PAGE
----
Residential and commercial development

The negative impacts of residential and commercial development on conifers is so severe that it has led to conifer species becoming Critically Endangered. Ironically, the very system put in place to protect biodiversty, such as national parks, can have a negative impact on biodiversity. Here the most detrimental impacts can be from the visiting public by bringing an increased risk of fire and the introduction of harmful pests and diseases. As a result of an explosive growth rates in the human population over the last 50 years there has been a steady drift of people from the city centres into urban areas. It is estimated that 60% of the Earth's population will live in urban areas by 2030. Hence these increasing population densities and mounting development pressures are causing large tracks of land in the immediate surroundings of urban areas undergoing a process of what is known as urbanisation. This phenomenon directly alters forest ecosystems by removing or fragmenting forest cover. It indirectly alters forest ecosystems by modifying hydrology, altering nutrient cycling, modifying disturbance regimes, and changing atmospheric conditions. 

<em>Tetraclinis articulata</em>, Malta

Tetraclinis articulata, Malta© M.Gardner, RBGE

Taxa in the category - Residential and commercial development:

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Taxus mairei (Lemée & H. Lév.) S.Y.Hu

Scattered throughout southern China, Taiwan and parts of the eastern Himalayas as well as southern Vietnam. Subpopulations are severely fragmented and threatened due to overexploitation for medicinal use, deforestation for agricultural purposes and urbanisation. Read full species entry >

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Tetraclinis articulata Mast.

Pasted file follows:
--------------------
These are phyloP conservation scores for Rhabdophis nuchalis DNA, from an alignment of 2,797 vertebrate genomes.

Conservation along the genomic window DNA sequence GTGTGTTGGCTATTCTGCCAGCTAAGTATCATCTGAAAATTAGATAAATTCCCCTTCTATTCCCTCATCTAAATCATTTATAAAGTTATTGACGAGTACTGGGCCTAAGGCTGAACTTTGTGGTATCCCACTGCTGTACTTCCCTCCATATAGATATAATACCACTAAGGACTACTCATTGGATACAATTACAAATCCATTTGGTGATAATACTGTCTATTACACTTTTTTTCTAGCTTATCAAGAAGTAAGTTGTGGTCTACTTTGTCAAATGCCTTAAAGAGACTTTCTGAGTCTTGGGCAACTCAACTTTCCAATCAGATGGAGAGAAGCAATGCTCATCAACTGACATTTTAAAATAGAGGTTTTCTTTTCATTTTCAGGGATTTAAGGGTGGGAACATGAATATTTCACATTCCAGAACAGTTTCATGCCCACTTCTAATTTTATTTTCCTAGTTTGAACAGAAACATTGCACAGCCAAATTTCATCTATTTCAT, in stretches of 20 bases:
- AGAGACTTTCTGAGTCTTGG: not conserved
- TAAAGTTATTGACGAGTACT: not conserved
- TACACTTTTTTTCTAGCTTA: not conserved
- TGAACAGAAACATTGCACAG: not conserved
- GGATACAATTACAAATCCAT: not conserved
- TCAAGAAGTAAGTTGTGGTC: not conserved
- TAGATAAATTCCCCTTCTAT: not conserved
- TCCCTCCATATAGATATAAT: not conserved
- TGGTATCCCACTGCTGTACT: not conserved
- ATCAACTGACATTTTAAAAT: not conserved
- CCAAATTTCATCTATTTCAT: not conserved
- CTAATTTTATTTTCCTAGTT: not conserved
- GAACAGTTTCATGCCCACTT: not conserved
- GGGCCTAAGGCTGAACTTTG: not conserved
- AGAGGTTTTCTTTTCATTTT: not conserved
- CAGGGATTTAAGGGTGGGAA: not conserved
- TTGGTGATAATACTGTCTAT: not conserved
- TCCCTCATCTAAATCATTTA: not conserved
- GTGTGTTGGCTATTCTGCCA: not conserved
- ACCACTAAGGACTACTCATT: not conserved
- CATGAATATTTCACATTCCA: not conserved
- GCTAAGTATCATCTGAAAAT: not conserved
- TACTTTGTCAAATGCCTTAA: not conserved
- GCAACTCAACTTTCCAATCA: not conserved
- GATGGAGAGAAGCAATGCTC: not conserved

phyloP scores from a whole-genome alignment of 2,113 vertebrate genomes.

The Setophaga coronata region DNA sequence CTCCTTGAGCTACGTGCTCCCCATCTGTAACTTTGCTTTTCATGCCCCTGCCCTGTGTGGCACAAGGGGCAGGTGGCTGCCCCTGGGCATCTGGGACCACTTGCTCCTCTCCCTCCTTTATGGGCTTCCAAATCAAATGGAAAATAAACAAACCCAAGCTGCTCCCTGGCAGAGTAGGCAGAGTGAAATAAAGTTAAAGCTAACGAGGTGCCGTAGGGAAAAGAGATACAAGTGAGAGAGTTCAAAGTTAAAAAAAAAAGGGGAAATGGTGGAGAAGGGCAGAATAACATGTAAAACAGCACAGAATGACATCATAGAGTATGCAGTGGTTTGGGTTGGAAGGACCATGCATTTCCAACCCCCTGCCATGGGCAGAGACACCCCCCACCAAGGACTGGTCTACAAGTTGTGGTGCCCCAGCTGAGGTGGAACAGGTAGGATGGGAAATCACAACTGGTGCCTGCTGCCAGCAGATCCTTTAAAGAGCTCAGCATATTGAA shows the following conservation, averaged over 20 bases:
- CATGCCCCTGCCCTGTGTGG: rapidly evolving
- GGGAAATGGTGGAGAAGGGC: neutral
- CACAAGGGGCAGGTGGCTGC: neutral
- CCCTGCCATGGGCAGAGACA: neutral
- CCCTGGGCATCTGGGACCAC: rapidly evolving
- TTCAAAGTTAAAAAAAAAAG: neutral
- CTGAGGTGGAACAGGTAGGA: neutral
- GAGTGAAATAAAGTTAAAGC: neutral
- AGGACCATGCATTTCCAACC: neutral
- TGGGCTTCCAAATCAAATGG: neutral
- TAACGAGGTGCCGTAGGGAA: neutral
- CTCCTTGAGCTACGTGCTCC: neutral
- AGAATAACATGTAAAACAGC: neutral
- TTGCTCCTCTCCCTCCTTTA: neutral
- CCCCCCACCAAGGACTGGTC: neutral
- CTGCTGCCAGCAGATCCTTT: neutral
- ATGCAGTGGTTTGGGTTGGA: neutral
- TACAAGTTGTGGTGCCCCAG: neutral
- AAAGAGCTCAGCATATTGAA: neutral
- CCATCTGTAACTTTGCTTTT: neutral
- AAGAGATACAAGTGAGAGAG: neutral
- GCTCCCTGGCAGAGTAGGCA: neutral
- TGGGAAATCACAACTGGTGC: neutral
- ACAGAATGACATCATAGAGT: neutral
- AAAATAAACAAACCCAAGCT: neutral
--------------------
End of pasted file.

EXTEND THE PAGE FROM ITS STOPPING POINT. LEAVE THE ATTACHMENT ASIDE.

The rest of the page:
A genus with a single species endemic to the western Mediterranean where, although not globally threatened, it is Critically Endangered in Spain and Malta due to fire  and grazing. Read full species entry >

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Thuja koraiensis Nakai

Distributed in NE China, North and South Korea where it has mainly become threatened through deforestation. Read full species entry >

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Torreya californica Torr.

Endemic to California, USA where historically it was heavily logged and today it forms small, localised subpopulations Read full species entry >

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Torreya fargesii Franch.

Endemic to southern and central China where deforestation is the mian cause of threat Read full species entry >

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Torreya fargesii var. fargesii

Endemic to south and central China where the mian cause of threat is deforestation Read full species entry >

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Torreya jackii Chun

Endemic to eastern China where it is has been in steep decline due to deforestation Read full species entry >

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Widdringtonia whytei Rendle

Endemic to Mt. Mulanje in Malawi where historical logging has had a serious effect on the population; more recently illegal logging, fire, tourism and introduced pests have become serious threats. Read full species entry >

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